Comedian Sarah Silverman said there were years where she utilized an unspoken rule within the entertainment industry that “we’re liberal, so we can say anything.”
The “I Love You America” host made the comments during a recent SmartLess podcast.
“It’s seems like you get away with a lot of stuff because you’re so f—-ing funny,” co-host Sean Hayes said. “But some of it’s pretty dark.
The comedian told Mr. Hayes and fellow co-hosts Jason Bateman and Will Arnett that her outspoken liberal politics shielded from criticism and telegraphed her true motivations behind jokes.
“I think it’s the intention behind it,” Ms. Silverman, Mediaite reported Tuesday. “Especially back then, I always said the opposite of what I thought and that was the joke kind of, but hopefully the truth transcends that I don’t really feel this way.
“That comedy I did, you’re right, it was like, ‘Oh it’s OK because you know I don’t mean it,” she added. “But then it also is kind of like, ‘We’re liberal, so we can say anything. We can say the words that are un-sayable. You know I don’t mean it, so I can say it.’ There is kind of a liberal douchiness about it in retrospect. It’s a weird balance.”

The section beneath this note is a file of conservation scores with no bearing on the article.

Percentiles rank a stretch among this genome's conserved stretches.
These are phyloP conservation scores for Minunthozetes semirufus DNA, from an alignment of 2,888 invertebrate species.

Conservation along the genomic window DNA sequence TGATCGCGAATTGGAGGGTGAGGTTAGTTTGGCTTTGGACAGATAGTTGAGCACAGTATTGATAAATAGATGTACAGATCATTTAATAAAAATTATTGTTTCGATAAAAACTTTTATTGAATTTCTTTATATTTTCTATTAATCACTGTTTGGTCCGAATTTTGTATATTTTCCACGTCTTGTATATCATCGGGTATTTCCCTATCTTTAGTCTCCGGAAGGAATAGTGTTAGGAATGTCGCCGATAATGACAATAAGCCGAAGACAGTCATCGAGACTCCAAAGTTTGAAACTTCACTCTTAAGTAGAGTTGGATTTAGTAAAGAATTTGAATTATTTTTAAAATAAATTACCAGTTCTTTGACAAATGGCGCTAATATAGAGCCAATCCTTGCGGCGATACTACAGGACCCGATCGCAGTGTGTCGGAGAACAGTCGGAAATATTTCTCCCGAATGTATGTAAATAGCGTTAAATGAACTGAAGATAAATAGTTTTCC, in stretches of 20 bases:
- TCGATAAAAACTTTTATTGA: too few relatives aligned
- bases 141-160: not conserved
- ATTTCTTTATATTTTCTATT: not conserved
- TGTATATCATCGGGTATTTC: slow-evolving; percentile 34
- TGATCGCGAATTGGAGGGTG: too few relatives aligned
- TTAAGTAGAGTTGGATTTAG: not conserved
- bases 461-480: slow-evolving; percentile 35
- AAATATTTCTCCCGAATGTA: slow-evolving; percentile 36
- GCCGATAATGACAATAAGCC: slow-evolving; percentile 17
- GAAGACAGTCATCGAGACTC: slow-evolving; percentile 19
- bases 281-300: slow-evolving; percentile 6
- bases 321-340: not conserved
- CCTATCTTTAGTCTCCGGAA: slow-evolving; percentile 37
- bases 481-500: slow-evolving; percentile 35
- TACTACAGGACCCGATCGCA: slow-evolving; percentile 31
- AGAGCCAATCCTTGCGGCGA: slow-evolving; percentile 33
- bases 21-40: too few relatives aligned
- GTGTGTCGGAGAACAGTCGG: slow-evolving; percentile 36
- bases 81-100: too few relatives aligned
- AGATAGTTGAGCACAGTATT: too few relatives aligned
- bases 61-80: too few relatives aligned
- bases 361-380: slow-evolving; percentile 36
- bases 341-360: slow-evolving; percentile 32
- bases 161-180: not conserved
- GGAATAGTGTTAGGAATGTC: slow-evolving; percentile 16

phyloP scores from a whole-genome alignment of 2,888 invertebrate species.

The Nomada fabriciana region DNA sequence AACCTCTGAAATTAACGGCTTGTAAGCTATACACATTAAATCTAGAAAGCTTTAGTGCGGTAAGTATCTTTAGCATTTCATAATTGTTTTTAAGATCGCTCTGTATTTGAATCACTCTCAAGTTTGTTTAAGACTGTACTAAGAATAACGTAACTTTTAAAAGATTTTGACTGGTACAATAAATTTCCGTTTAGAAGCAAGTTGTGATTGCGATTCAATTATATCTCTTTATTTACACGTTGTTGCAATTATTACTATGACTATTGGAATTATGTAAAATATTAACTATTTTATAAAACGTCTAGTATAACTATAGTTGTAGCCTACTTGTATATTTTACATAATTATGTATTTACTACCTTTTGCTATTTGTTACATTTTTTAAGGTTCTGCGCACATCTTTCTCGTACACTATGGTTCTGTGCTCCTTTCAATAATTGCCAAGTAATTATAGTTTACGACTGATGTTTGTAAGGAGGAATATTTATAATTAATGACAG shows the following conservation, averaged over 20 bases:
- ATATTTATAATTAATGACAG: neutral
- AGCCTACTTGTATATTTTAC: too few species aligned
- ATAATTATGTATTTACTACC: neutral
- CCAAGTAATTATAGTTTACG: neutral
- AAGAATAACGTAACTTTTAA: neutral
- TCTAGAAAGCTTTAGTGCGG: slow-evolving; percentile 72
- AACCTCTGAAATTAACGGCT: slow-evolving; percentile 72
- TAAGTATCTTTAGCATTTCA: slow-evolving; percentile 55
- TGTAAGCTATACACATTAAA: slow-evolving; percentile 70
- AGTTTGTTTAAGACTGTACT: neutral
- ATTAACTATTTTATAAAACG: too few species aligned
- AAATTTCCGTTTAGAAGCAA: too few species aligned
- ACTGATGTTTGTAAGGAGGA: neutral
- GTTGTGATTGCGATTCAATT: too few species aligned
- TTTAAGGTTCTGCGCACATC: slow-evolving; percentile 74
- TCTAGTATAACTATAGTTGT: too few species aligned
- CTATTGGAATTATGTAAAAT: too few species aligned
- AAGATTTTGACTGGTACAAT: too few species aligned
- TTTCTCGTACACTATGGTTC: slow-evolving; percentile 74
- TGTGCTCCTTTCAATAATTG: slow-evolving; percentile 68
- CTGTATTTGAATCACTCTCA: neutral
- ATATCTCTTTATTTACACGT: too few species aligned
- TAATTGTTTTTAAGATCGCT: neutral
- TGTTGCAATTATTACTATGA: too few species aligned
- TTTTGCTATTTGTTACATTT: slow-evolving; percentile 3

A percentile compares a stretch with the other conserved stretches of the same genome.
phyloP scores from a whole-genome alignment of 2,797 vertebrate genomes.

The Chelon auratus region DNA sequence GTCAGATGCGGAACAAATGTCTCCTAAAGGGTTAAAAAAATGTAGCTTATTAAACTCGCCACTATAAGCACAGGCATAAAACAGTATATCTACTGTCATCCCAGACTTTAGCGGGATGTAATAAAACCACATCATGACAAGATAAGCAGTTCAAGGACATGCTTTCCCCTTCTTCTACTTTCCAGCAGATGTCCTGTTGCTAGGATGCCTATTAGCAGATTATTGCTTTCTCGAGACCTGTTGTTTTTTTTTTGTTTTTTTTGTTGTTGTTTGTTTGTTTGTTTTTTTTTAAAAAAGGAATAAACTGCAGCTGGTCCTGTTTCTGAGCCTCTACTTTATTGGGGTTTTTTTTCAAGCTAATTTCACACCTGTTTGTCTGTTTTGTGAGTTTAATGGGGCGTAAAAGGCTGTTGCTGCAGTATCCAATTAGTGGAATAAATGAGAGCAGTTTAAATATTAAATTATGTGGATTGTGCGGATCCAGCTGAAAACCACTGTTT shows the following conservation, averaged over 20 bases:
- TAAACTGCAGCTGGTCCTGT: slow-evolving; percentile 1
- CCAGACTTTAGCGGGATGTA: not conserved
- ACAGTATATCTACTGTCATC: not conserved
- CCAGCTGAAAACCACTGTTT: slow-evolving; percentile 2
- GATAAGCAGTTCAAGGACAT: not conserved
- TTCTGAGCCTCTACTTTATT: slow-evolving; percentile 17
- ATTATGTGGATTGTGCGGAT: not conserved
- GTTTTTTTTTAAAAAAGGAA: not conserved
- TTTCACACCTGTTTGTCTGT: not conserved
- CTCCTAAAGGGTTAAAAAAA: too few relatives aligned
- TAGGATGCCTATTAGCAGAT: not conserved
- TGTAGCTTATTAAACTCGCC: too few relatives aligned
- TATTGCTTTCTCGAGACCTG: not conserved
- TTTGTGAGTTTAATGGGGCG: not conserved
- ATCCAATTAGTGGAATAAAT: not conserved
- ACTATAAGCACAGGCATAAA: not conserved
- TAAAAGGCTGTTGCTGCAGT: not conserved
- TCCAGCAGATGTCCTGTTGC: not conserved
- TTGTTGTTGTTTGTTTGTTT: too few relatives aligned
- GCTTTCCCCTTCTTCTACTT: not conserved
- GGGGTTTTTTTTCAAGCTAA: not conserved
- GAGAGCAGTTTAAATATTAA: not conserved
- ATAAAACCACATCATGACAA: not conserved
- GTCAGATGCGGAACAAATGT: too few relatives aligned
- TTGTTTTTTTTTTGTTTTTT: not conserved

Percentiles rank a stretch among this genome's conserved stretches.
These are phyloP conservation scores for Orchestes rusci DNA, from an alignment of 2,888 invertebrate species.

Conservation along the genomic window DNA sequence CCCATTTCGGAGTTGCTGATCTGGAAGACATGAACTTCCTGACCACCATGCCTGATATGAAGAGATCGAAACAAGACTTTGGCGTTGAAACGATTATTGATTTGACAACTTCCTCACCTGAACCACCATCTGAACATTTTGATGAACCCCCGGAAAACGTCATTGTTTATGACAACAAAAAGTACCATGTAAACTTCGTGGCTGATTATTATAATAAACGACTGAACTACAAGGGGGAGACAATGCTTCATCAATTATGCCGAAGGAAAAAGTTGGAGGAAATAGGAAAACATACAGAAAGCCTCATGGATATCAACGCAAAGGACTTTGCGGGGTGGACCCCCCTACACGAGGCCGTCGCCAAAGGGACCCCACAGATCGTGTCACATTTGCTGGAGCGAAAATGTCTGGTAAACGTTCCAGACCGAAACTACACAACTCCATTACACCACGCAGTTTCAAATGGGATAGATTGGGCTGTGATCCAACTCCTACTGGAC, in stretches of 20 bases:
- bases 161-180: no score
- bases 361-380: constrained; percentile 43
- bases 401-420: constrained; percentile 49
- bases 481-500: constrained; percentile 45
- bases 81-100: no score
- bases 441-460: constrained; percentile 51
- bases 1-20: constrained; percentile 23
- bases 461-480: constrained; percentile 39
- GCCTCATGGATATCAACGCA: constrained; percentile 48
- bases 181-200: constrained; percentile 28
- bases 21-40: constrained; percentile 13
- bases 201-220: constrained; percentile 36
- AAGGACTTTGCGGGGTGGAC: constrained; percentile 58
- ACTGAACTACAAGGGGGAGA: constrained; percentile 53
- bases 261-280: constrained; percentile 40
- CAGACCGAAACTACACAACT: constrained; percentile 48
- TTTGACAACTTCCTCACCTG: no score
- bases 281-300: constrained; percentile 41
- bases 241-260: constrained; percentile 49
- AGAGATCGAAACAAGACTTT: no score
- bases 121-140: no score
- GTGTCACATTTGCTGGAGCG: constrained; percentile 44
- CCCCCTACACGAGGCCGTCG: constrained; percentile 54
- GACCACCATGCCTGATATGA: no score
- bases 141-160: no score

Mr. Arnett concurred while saying that racist Americans in 2020 make utilizing the unspoken rule a risky decision.
“I think you’re right,” he said. “I was thinking about that other day, which is like, what’s been gone is things have gotten so serious because everybody who’s not liberal is so serious and so dark and so real about their negativity or hate or racism or whatever it is that’s taken all of that away. You’re like, ‘I don’t even want to joke anything, a lot of things that are rough or maybe pushing boundaries because you feel like, ‘I don’t want it to be taken the wrong way because there are so many people who mean it.’”
Ms. Silverman punctuated the topic by noting criticism she’s received in Spanish to avoid politics.
“I saw like a comment in Spanish of something that I wrote and I go, ‘I have a fan that’s Spanish! Then I press translate and it was just, ‘Why don’t you stick to comedy? Leave politics out of it.’ I was like, ‘Uh.’”